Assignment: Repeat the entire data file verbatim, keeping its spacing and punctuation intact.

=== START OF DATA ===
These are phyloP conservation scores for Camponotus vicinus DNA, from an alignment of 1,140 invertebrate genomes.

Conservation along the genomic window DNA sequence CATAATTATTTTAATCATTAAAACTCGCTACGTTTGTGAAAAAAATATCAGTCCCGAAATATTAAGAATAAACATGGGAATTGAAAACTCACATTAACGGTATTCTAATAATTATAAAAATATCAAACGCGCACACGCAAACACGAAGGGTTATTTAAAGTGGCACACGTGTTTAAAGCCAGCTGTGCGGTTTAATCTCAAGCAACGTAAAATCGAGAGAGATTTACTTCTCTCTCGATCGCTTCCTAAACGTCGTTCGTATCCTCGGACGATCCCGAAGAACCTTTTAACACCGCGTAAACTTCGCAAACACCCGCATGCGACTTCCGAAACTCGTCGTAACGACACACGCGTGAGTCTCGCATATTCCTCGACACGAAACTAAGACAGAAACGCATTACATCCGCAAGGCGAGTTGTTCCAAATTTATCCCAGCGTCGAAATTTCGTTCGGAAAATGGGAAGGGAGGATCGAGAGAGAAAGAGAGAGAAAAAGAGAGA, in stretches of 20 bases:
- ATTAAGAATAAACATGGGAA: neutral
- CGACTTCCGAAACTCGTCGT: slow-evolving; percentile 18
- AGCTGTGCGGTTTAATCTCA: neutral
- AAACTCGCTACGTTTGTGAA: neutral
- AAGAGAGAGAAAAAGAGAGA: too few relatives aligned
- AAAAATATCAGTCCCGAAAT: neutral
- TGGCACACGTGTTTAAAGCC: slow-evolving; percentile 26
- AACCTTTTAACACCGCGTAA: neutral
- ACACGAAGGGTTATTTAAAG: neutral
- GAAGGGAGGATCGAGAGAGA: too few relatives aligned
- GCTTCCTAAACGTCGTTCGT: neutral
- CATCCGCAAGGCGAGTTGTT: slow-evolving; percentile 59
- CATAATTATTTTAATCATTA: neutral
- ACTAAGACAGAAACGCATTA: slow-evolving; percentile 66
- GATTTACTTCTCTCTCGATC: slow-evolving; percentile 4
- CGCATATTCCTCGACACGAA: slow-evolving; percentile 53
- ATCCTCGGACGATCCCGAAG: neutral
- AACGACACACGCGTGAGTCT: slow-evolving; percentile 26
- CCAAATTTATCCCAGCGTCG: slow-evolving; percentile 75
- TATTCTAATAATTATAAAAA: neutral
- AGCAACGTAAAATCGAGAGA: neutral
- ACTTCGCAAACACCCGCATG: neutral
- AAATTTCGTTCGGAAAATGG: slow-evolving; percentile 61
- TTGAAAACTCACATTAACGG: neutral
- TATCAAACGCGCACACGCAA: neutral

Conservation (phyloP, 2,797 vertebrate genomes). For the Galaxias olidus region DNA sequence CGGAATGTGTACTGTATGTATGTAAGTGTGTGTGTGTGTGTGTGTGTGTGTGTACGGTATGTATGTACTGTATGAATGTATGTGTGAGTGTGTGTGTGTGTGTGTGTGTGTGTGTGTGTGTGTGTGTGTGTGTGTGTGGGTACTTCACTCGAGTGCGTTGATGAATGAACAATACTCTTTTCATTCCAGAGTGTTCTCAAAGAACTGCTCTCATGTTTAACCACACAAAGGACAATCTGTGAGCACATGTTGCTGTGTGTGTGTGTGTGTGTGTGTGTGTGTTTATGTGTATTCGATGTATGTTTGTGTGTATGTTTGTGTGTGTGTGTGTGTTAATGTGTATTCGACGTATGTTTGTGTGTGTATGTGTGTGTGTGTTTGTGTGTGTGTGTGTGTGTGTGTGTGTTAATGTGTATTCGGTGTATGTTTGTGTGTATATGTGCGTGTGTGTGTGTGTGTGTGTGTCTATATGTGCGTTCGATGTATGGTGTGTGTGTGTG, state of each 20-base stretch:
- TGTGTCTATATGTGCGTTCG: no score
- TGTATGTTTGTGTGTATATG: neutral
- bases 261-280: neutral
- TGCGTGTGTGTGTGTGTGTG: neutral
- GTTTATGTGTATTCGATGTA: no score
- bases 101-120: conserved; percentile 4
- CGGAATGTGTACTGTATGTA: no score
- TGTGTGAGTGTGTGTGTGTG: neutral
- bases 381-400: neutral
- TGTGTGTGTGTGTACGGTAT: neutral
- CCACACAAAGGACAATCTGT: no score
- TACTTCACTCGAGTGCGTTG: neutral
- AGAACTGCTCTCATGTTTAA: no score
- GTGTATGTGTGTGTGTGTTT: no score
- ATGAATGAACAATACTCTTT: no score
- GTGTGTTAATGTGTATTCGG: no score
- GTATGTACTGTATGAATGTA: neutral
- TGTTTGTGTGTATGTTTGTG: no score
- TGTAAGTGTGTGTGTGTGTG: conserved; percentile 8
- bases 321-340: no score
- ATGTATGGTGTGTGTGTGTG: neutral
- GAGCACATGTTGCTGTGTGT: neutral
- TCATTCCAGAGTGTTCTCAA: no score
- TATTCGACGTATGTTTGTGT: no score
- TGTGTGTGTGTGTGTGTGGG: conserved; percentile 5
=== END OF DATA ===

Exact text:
These are phyloP conservation scores for Camponotus vicinus DNA, from an alignment of 1,140 invertebrate genomes.

Conservation along the genomic window DNA sequence CATAATTATTTTAATCATTAAAACTCGCTACGTTTGTGAAAAAAATATCAGTCCCGAAATATTAAGAATAAACATGGGAATTGAAAACTCACATTAACGGTATTCTAATAATTATAAAAATATCAAACGCGCACACGCAAACACGAAGGGTTATTTAAAGTGGCACACGTGTTTAAAGCCAGCTGTGCGGTTTAATCTCAAGCAACGTAAAATCGAGAGAGATTTACTTCTCTCTCGATCGCTTCCTAAACGTCGTTCGTATCCTCGGACGATCCCGAAGAACCTTTTAACACCGCGTAAACTTCGCAAACACCCGCATGCGACTTCCGAAACTCGTCGTAACGACACACGCGTGAGTCTCGCATATTCCTCGACACGAAACTAAGACAGAAACGCATTACATCCGCAAGGCGAGTTGTTCCAAATTTATCCCAGCGTCGAAATTTCGTTCGGAAAATGGGAAGGGAGGATCGAGAGAGAAAGAGAGAGAAAAAGAGAGA, in stretches of 20 bases:
- ATTAAGAATAAACATGGGAA: neutral
- CGACTTCCGAAACTCGTCGT: slow-evolving; percentile 18
- AGCTGTGCGGTTTAATCTCA: neutral
- AAACTCGCTACGTTTGTGAA: neutral
- AAGAGAGAGAAAAAGAGAGA: too few relatives aligned
- AAAAATATCAGTCCCGAAAT: neutral
- TGGCACACGTGTTTAAAGCC: slow-evolving; percentile 26
- AACCTTTTAACACCGCGTAA: neutral
- ACACGAAGGGTTATTTAAAG: neutral
- GAAGGGAGGATCGAGAGAGA: too few relatives aligned
- GCTTCCTAAACGTCGTTCGT: neutral
- CATCCGCAAGGCGAGTTGTT: slow-evolving; percentile 59
- CATAATTATTTTAATCATTA: neutral
- ACTAAGACAGAAACGCATTA: slow-evolving; percentile 66
- GATTTACTTCTCTCTCGATC: slow-evolving; percentile 4
- CGCATATTCCTCGACACGAA: slow-evolving; percentile 53
- ATCCTCGGACGATCCCGAAG: neutral
- AACGACACACGCGTGAGTCT: slow-evolving; percentile 26
- CCAAATTTATCCCAGCGTCG: slow-evolving; percentile 75
- TATTCTAATAATTATAAAAA: neutral
- AGCAACGTAAAATCGAGAGA: neutral
- ACTTCGCAAACACCCGCATG: neutral
- AAATTTCGTTCGGAAAATGG: slow-evolving; percentile 61
- TTGAAAACTCACATTAACGG: neutral
- TATCAAACGCGCACACGCAA: neutral

Conservation (phyloP, 2,797 vertebrate genomes). For the Galaxias olidus region DNA sequence CGGAATGTGTACTGTATGTATGTAAGTGTGTGTGTGTGTGTGTGTGTGTGTGTACGGTATGTATGTACTGTATGAATGTATGTGTGAGTGTGTGTGTGTGTGTGTGTGTGTGTGTGTGTGTGTGTGTGTGTGTGTGTGGGTACTTCACTCGAGTGCGTTGATGAATGAACAATACTCTTTTCATTCCAGAGTGTTCTCAAAGAACTGCTCTCATGTTTAACCACACAAAGGACAATCTGTGAGCACATGTTGCTGTGTGTGTGTGTGTGTGTGTGTGTGTGTTTATGTGTATTCGATGTATGTTTGTGTGTATGTTTGTGTGTGTGTGTGTGTTAATGTGTATTCGACGTATGTTTGTGTGTGTATGTGTGTGTGTGTTTGTGTGTGTGTGTGTGTGTGTGTGTGTTAATGTGTATTCGGTGTATGTTTGTGTGTATATGTGCGTGTGTGTGTGTGTGTGTGTGTCTATATGTGCGTTCGATGTATGGTGTGTGTGTGTG, state of each 20-base stretch:
- TGTGTCTATATGTGCGTTCG: no score
- TGTATGTTTGTGTGTATATG: neutral
- bases 261-280: neutral
- TGCGTGTGTGTGTGTGTGTG: neutral
- GTTTATGTGTATTCGATGTA: no score
- bases 101-120: conserved; percentile 4
- CGGAATGTGTACTGTATGTA: no score
- TGTGTGAGTGTGTGTGTGTG: neutral
- bases 381-400: neutral
- TGTGTGTGTGTGTACGGTAT: neutral
- CCACACAAAGGACAATCTGT: no score
- TACTTCACTCGAGTGCGTTG: neutral
- AGAACTGCTCTCATGTTTAA: no score
- GTGTATGTGTGTGTGTGTTT: no score
- ATGAATGAACAATACTCTTT: no score
- GTGTGTTAATGTGTATTCGG: no score
- GTATGTACTGTATGAATGTA: neutral
- TGTTTGTGTGTATGTTTGTG: no score
- TGTAAGTGTGTGTGTGTGTG: conserved; percentile 8
- bases 321-340: no score
- ATGTATGGTGTGTGTGTGTG: neutral
- GAGCACATGTTGCTGTGTGT: neutral
- TCATTCCAGAGTGTTCTCAA: no score
- TATTCGACGTATGTTTGTGT: no score
- TGTGTGTGTGTGTGTGTGGG: conserved; percentile 5